The Oakland Tribune
Ecologists mark birthday
of Sierra Club's Brower
By Elvira Viveros, CORRESPONDENT
Thursday, July 03, 2003
Late environmentalist and political
activist David Brower would have celebrated his 91st birthday
His dream of seeing young people care
for the environment was evident at a birthday
celebration July 1 at Oakland's Arrowhead Marsh on the Martin
Luther King Jr. Shoreline.
Sponsored by the Earth Land Institute,
Save The Bay and Earth Team, the event was held in homage to
the man who was a pioneering force in the environmental movement.
His annual birthday event was a chance
for young environmentalists to help transplant native plants
and remove garbage along the shoreline.
After the work was done, kids enjoyed
cake and ice cream.
Brower served as first executive director
of the Sierra Club in 1952 and founded Friends of the Earth in
1969. He also started the League of Conservation Voters.
He helped create nine seashores and
national parks in the North Cascades mountain range in Washington,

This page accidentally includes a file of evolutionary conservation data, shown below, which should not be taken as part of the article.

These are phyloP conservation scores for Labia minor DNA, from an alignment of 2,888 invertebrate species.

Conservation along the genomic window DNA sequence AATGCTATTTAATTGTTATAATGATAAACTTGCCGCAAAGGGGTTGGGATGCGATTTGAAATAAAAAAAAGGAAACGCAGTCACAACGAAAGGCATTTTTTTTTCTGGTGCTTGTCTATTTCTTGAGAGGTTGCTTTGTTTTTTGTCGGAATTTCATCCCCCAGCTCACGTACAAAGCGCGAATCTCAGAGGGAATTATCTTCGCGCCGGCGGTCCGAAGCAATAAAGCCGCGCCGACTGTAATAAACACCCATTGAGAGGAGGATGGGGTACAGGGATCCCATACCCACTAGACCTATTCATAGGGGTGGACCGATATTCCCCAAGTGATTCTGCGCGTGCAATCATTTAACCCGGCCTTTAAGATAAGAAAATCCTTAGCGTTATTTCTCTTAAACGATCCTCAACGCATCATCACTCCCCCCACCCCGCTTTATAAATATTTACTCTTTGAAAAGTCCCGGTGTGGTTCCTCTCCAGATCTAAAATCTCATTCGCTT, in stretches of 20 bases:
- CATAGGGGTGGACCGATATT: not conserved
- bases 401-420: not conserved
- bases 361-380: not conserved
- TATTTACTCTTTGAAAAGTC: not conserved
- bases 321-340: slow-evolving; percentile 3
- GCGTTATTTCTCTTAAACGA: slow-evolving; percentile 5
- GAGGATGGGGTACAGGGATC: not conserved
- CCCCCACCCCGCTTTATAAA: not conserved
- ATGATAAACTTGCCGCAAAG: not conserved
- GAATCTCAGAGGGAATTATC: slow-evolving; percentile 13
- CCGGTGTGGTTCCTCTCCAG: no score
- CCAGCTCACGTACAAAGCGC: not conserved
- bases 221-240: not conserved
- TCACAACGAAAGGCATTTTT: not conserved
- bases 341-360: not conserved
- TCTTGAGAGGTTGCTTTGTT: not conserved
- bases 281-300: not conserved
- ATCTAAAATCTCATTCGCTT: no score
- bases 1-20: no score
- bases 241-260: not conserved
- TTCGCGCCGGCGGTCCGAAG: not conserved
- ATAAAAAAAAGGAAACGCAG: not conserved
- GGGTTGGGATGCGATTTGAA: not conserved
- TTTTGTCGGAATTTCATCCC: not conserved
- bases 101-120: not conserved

the Northern California redwoods, at Point Reyes, Alaska and
on Cape Cod.
When the Grand Canyon was at risk of
being dammed by the federal Bureau of Reclamation, he persuaded
the Sierra Club to take action and was successful in saving the
In his later years, Brower turned to
cyberspace, and with his son, Bob, started The
Wildness Within Us, a Web site dedicated to conservation
efforts and environmental news.
"It was such a blessing to have
had him as a father," said Brower. "He cared genuinely
about the well-being of the planet."
Aisha Pierre, 13, came to Tuesday's
event to celebrate along with the other young people from Berkeley-based
South Branch Learning Center, an after school summer program
of the YMCA.
"I know he helped our center a
lot and I know he helped the environment," she said.
While living in the Midwest in the early
1990s, Cindy Arch of Earth Island Institute learned about Brower's
work. After she moved to the Bay Area, she decided to dedicate
her time to environmental causes.
"He was very accessible and possessed
a vibrant charismatic personality," she said. "I've
seen him inspire so many people and our job is to carry on that
Brower was nominated for the Nobel Peace
Prize three times and used the media to spread word about the
Sierra Club around the world.
"He was ahead of his time and he
understood that wetlands are the kidney of the planet and the
forest are the lungs," said Arch.